Shine on us, dear Lady, with thy bright countenance, like the sun in his strength, O stella matutina, O harbinger of peace, till our year is one perpetual May. From thy sweet eyes, from thy pure smile, from thy majestic brow, let ten thousand influences rain down, not to confound or overwhelm, but to persuade, to win over thine enemies. O Mary, my hope, O Mother undefiled, fulfil to us the promise of this Spring.
-Bl. John Henry Newman
It was 20 years ago that I became a Catholic, and a couple years after that, when I first began attending the parish named after her, that I first came to know the Mother of God as Our Lady of the Atonement. But even then, it wasn’t until I entered the monastery in Alabama that I actually began to take a greater interest in her. I think it started with homesickness, and a longing for everything I was missing from Texas. But then I came to know her story in much greater depth when I stumbled upon a book called Our Lady and Reunion, in the cloister library. Imagine my surprise when I opened it up to find Our Lady of the Atonement herself, looking up at me from the title page!
It’s been almost 15 years since I’ve read the book, but one thing that that’s always stuck with me is something that Cardinal Newman wrote about Our Lady’s role in the return of England to the Catholic faith. Our Lady of the Atonement is the Mother of Unity – this is what her title denotes the At-One-Ment of man with God, and with all men in the Church founded by Christ. It’s all there, even in the beginning of devotion to her under this new title, which began outside the Church with Fr. Paul Watson, an Anglican Franciscan. Good Mother that she is, she led him and his community safely into the barque of Peter, and the Society of the Atonement, now Catholic, was committed more than ever to working for the unity for which Our Lord prayed at the Last Supper. 91 years later Saint John Paul II established the Pastoral Provision, providing a pathway for Episcopalian clerics coming into the Catholic Church to be ordained priests. It was through this that the first parish named after Our Lady of the Atonement would come into being, founded by Fr. Christopher Phillips, one of the first priests to enter the Church and be ordained under the Pastoral Provision. And thirty years later, just over 100 years after Fr Paul, Mother Lurana, and their companions were received corporately into the Church, Our Lady of Unity brought about another amazing miracle, when Pope Benedict XVI promulgated Anglicanorum Coetibus, making permanent what had been flourishing for the last thirty years with the Anglican Use liturgy.
Our Lady is certainly the Mother of Unity, and given a chance she brings home to her Son all who come to her. This is why she is absolutely necessary for the New Evangelization, and especially for any ecumenical work. You can’t bring the Body of Christ into unity by removing one of the most important members of Christ’s own family. There’s an old legend which Sr. Grace Marie told me about, that it’s said England will return to the faith when pilgrims return to Walsingham [the famous Marian shrine destroyed by Henry VII]. Our Lady will bring about the return of England to the faith, and this she is already doing, even if it looks bleak.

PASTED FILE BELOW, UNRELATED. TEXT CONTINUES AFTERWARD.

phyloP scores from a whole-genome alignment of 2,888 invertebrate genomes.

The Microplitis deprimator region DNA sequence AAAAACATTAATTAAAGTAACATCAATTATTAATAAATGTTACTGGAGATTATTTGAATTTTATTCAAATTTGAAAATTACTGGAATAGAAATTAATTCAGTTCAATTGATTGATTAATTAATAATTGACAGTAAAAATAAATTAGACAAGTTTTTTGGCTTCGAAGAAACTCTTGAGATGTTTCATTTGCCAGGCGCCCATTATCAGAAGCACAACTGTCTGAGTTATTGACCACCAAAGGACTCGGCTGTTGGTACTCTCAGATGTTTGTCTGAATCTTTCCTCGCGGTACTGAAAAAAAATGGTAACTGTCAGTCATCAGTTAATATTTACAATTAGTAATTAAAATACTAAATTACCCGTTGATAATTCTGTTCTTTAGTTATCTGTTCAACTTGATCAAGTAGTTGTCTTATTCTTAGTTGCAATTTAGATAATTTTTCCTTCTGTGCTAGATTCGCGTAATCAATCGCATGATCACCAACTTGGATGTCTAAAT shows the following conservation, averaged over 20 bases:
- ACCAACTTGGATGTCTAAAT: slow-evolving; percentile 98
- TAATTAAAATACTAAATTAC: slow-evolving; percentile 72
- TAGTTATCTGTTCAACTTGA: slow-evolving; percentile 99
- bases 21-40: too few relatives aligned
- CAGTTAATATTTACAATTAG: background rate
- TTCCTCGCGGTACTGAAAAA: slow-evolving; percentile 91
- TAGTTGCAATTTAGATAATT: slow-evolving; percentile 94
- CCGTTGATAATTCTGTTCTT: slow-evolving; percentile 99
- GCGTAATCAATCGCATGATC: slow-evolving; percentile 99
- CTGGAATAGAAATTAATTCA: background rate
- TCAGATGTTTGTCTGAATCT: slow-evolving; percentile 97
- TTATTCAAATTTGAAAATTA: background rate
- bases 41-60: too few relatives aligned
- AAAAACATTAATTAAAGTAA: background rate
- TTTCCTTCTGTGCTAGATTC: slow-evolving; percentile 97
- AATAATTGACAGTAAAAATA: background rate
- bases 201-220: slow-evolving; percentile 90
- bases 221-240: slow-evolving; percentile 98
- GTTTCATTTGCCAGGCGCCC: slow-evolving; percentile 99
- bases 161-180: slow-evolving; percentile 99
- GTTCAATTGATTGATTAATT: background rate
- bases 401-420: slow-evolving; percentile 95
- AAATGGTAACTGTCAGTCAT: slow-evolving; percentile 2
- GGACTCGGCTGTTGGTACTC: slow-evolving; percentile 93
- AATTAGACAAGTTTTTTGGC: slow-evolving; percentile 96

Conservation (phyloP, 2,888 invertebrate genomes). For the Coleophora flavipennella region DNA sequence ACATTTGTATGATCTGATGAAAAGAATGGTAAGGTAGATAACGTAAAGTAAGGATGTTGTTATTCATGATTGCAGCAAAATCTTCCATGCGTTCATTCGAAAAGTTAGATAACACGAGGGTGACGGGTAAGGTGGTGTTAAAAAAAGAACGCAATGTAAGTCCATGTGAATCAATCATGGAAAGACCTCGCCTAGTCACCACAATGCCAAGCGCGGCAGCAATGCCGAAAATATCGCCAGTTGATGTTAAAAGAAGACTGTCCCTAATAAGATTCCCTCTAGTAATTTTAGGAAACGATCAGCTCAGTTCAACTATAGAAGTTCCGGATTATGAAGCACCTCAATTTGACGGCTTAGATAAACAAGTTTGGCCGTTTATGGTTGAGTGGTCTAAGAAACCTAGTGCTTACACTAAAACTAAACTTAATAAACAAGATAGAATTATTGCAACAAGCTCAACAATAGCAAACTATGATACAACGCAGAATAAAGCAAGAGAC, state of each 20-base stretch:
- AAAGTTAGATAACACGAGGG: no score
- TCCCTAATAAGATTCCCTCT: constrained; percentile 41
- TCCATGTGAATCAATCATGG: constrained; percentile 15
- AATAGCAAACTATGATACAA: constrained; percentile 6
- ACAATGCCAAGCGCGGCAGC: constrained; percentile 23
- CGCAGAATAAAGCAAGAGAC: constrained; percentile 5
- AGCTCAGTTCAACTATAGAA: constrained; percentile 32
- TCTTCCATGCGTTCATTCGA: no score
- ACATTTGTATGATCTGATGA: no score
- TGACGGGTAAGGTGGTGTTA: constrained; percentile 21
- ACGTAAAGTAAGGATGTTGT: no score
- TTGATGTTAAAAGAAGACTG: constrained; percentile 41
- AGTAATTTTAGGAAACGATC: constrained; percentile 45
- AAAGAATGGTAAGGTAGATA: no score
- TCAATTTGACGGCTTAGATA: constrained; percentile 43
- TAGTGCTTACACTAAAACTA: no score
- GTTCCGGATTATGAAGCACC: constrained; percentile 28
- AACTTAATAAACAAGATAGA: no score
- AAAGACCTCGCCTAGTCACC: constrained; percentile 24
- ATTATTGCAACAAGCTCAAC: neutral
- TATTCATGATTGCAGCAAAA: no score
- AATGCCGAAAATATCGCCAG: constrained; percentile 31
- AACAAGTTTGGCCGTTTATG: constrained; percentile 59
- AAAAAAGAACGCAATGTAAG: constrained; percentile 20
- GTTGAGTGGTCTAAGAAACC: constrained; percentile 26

Below is an excerpt from Cardinal Newman’s famous sermon on England’s “Second Spring”, which was preached July 13, 1852. This is what I first read in Our Lady and Reunion so many years ago, and which has always stayed with me as a reason for hope.
Three centuries ago, and the Catholic Church, that great creation of God’s power, stood in this land in pride of place. It had the honours of near a thousand years upon it; it was enthroned in some twenty sees up and down the broad country; it was based in the will of a faithful people; it energized through ten thousand instruments of power and influence; and it was ennobled by a host of Saints and Martyrs…Mixed up with the civil institutions, with king and nobles, with the people, found in every village an in every town,–it seemed destined to stand, so long as England stood, and to outlast, it might be, England’s greatness….
The world grows old, but the Church is ever young. She can, in any time, at her Lord’s will, “inherit the Gentiles, and inhabit the desolate cities.”….”Arise, my love, my beautiful one, and come.” It is the time for thy Visitation. Arise, Mary, and go forth in thy strength into that north country, which once was thine own, and take possession of a land which knows thee not. Arise, Mother of God, and with thy thrilling voice, speak to those who labour with child, and are in pain, till the babe of grace leaps within them. Shine on us, dear Lady, with thy bright countenance, like the sun in his strength, O stella matutina, O harbinger of peace, till our year is one perpetual May. From thy sweet eyes, from thy pure smile, from thy majestic brow, let ten thousand influences rain down, not to confound or overwhelm, but to persuade, to win over thine enemies. O Mary, my hope, O Mother undefiled, fulfil to us the promise of this Spring.
…Can we religiously suppose that the blood of our martyrs, three centuries ago and since, shall never receive its recompense?…[I]n that day of trial and desolation for England, when hearts were pierced through and through with Mary’s woe, at the crucifixion of Thy body mystical, was not every tear that flowed, and every drop of blood that was shed, the seeds of a future harvest, when they who sowed in sorrow were to reap in joy?
You can read the entire sermon here.